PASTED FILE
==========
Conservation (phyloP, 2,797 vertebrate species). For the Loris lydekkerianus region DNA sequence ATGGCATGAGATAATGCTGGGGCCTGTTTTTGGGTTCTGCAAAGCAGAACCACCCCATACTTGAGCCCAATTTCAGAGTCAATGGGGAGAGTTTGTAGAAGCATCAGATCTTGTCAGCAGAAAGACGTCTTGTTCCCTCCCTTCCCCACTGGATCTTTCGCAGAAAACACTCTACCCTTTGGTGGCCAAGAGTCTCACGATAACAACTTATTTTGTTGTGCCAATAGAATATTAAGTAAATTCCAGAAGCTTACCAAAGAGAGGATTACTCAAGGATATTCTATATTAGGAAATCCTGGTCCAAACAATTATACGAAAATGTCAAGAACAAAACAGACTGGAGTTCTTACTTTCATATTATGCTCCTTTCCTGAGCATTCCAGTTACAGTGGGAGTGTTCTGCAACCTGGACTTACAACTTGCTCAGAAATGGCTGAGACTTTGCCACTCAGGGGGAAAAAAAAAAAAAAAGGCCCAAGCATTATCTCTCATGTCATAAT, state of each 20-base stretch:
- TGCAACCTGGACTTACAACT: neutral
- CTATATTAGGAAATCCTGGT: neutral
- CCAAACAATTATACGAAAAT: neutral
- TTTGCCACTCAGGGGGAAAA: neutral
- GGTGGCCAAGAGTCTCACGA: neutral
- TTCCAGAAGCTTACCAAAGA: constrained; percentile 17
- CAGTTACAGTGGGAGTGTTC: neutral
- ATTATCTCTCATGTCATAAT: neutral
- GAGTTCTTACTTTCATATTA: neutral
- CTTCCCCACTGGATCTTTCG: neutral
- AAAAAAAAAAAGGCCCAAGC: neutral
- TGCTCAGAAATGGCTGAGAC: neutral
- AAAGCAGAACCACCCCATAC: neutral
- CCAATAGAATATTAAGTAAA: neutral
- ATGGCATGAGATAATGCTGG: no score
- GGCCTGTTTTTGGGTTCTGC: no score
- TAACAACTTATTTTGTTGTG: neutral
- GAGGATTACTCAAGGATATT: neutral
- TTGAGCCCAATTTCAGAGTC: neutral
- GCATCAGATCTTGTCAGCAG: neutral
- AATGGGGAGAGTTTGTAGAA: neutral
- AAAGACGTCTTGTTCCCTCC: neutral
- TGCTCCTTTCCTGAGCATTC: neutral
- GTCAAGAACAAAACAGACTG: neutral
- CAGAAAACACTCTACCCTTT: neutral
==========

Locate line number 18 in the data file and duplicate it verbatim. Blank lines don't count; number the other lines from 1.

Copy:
- TAACAACTTATTTTGTTGTG: neutral